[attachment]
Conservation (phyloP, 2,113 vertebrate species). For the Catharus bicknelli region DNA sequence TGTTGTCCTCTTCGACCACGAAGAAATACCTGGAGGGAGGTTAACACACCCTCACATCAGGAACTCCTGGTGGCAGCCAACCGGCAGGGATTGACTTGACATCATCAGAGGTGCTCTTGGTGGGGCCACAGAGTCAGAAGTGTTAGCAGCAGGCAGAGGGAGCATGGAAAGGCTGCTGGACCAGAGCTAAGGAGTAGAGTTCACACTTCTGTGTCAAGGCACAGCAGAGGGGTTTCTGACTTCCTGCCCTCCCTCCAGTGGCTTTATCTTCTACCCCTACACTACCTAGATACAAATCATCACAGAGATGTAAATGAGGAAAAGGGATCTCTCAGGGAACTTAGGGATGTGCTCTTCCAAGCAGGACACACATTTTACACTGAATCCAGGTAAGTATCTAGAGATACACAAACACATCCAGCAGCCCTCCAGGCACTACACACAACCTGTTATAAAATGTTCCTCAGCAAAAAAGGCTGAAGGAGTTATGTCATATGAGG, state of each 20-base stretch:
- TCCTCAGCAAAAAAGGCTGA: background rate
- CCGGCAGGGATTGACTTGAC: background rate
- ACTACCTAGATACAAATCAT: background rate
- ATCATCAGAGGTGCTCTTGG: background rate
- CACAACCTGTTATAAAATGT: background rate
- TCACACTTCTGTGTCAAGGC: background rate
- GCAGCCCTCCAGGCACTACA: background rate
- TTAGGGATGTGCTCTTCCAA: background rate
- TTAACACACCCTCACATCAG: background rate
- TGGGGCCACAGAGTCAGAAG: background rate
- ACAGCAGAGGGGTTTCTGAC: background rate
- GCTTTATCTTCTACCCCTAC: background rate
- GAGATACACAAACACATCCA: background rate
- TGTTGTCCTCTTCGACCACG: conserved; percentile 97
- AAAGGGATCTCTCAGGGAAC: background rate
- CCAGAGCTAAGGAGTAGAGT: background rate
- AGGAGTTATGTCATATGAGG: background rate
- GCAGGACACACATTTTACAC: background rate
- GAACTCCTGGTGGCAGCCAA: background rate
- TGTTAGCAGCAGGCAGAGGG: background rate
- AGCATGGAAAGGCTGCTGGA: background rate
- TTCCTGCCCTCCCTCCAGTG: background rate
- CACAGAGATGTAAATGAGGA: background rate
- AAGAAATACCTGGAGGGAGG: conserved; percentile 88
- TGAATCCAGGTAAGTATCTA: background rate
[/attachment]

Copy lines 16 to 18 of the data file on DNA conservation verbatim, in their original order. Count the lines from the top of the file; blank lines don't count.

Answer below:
- AAAGGGATCTCTCAGGGAAC: background rate
- CCAGAGCTAAGGAGTAGAGT: background rate
- AGGAGTTATGTCATATGAGG: background rate